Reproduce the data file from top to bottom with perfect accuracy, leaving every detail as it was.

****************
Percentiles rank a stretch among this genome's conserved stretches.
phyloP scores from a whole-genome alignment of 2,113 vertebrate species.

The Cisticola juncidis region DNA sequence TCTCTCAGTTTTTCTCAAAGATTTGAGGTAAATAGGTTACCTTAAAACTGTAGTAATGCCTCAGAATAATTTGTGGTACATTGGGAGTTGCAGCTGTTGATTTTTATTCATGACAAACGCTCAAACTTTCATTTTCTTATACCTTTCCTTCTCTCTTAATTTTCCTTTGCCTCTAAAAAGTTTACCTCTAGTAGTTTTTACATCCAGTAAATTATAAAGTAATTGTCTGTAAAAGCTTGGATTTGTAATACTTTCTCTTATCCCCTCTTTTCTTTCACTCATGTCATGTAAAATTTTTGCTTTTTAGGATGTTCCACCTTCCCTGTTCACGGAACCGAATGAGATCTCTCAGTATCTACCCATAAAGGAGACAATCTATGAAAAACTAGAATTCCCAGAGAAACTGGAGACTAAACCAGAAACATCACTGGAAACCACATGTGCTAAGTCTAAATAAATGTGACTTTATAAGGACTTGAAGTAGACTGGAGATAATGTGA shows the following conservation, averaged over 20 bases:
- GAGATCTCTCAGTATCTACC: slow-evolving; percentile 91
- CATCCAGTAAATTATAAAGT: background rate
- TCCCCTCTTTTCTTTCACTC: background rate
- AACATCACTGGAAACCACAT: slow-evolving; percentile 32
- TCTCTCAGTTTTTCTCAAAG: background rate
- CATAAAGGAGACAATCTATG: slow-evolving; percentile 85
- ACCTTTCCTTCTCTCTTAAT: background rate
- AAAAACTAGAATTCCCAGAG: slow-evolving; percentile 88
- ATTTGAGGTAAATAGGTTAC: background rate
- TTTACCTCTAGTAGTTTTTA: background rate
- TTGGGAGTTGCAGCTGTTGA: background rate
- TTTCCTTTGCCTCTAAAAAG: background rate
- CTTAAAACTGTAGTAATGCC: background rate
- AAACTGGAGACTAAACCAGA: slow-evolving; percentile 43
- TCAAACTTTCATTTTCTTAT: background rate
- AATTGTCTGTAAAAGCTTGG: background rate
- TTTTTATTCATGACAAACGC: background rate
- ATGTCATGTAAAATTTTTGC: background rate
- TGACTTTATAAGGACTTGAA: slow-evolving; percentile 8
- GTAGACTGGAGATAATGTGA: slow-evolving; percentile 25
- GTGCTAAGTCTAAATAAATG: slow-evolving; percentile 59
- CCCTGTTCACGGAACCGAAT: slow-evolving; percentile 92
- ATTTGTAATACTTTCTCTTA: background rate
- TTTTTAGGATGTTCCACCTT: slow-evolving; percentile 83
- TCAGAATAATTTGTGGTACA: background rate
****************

Percentiles rank a stretch among this genome's conserved stretches.
phyloP scores from a whole-genome alignment of 2,113 vertebrate species.

The Cisticola juncidis region DNA sequence TCTCTCAGTTTTTCTCAAAGATTTGAGGTAAATAGGTTACCTTAAAACTGTAGTAATGCCTCAGAATAATTTGTGGTACATTGGGAGTTGCAGCTGTTGATTTTTATTCATGACAAACGCTCAAACTTTCATTTTCTTATACCTTTCCTTCTCTCTTAATTTTCCTTTGCCTCTAAAAAGTTTACCTCTAGTAGTTTTTACATCCAGTAAATTATAAAGTAATTGTCTGTAAAAGCTTGGATTTGTAATACTTTCTCTTATCCCCTCTTTTCTTTCACTCATGTCATGTAAAATTTTTGCTTTTTAGGATGTTCCACCTTCCCTGTTCACGGAACCGAATGAGATCTCTCAGTATCTACCCATAAAGGAGACAATCTATGAAAAACTAGAATTCCCAGAGAAACTGGAGACTAAACCAGAAACATCACTGGAAACCACATGTGCTAAGTCTAAATAAATGTGACTTTATAAGGACTTGAAGTAGACTGGAGATAATGTGA shows the following conservation, averaged over 20 bases:
- GAGATCTCTCAGTATCTACC: slow-evolving; percentile 91
- CATCCAGTAAATTATAAAGT: background rate
- TCCCCTCTTTTCTTTCACTC: background rate
- AACATCACTGGAAACCACAT: slow-evolving; percentile 32
- TCTCTCAGTTTTTCTCAAAG: background rate
- CATAAAGGAGACAATCTATG: slow-evolving; percentile 85
- ACCTTTCCTTCTCTCTTAAT: background rate
- AAAAACTAGAATTCCCAGAG: slow-evolving; percentile 88
- ATTTGAGGTAAATAGGTTAC: background rate
- TTTACCTCTAGTAGTTTTTA: background rate
- TTGGGAGTTGCAGCTGTTGA: background rate
- TTTCCTTTGCCTCTAAAAAG: background rate
- CTTAAAACTGTAGTAATGCC: background rate
- AAACTGGAGACTAAACCAGA: slow-evolving; percentile 43
- TCAAACTTTCATTTTCTTAT: background rate
- AATTGTCTGTAAAAGCTTGG: background rate
- TTTTTATTCATGACAAACGC: background rate
- ATGTCATGTAAAATTTTTGC: background rate
- TGACTTTATAAGGACTTGAA: slow-evolving; percentile 8
- GTAGACTGGAGATAATGTGA: slow-evolving; percentile 25
- GTGCTAAGTCTAAATAAATG: slow-evolving; percentile 59
- CCCTGTTCACGGAACCGAAT: slow-evolving; percentile 92
- ATTTGTAATACTTTCTCTTA: background rate
- TTTTTAGGATGTTCCACCTT: slow-evolving; percentile 83
- TCAGAATAATTTGTGGTACA: background rate